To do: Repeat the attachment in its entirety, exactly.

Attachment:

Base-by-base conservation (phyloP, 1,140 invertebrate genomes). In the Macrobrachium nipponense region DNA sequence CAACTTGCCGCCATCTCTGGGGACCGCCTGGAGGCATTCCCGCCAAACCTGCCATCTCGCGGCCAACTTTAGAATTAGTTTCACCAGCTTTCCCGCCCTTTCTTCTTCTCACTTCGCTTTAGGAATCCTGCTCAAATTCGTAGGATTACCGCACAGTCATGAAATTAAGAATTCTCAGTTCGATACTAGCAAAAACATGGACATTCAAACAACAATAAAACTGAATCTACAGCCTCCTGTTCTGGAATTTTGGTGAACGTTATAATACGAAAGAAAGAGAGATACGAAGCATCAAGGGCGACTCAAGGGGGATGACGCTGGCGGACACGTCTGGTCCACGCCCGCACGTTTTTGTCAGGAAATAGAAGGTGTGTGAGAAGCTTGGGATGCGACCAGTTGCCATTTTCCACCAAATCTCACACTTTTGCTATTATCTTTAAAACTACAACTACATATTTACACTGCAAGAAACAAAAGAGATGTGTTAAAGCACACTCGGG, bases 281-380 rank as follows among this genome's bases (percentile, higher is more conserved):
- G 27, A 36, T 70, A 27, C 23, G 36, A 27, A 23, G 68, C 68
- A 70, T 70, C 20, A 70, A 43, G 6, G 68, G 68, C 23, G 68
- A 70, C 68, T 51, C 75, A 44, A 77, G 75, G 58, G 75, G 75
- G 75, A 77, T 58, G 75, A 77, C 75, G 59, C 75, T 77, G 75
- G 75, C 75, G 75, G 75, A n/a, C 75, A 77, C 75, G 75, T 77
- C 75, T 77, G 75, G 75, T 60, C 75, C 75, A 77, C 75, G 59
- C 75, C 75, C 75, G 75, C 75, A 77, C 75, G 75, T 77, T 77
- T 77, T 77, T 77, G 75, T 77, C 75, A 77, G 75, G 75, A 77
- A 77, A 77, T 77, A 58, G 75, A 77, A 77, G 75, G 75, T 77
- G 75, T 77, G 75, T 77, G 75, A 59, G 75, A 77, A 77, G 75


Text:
Base-by-base conservation (phyloP, 1,140 invertebrate genomes). In the Macrobrachium nipponense region DNA sequence CAACTTGCCGCCATCTCTGGGGACCGCCTGGAGGCATTCCCGCCAAACCTGCCATCTCGCGGCCAACTTTAGAATTAGTTTCACCAGCTTTCCCGCCCTTTCTTCTTCTCACTTCGCTTTAGGAATCCTGCTCAAATTCGTAGGATTACCGCACAGTCATGAAATTAAGAATTCTCAGTTCGATACTAGCAAAAACATGGACATTCAAACAACAATAAAACTGAATCTACAGCCTCCTGTTCTGGAATTTTGGTGAACGTTATAATACGAAAGAAAGAGAGATACGAAGCATCAAGGGCGACTCAAGGGGGATGACGCTGGCGGACACGTCTGGTCCACGCCCGCACGTTTTTGTCAGGAAATAGAAGGTGTGTGAGAAGCTTGGGATGCGACCAGTTGCCATTTTCCACCAAATCTCACACTTTTGCTATTATCTTTAAAACTACAACTACATATTTACACTGCAAGAAACAAAAGAGATGTGTTAAAGCACACTCGGG, bases 281-380 rank as follows among this genome's bases (percentile, higher is more conserved):
- G 27, A 36, T 70, A 27, C 23, G 36, A 27, A 23, G 68, C 68
- A 70, T 70, C 20, A 70, A 43, G 6, G 68, G 68, C 23, G 68
- A 70, C 68, T 51, C 75, A 44, A 77, G 75, G 58, G 75, G 75
- G 75, A 77, T 58, G 75, A 77, C 75, G 59, C 75, T 77, G 75
- G 75, C 75, G 75, G 75, A n/a, C 75, A 77, C 75, G 75, T 77
- C 75, T 77, G 75, G 75, T 60, C 75, C 75, A 77, C 75, G 59
- C 75, C 75, C 75, G 75, C 75, A 77, C 75, G 75, T 77, T 77
- T 77, T 77, T 77, G 75, T 77, C 75, A 77, G 75, G 75, A 77
- A 77, A 77, T 77, A 58, G 75, A 77, A 77, G 75, G 75, T 77
- G 75, T 77, G 75, T 77, G 75, A 59, G 75, A 77, A 77, G 75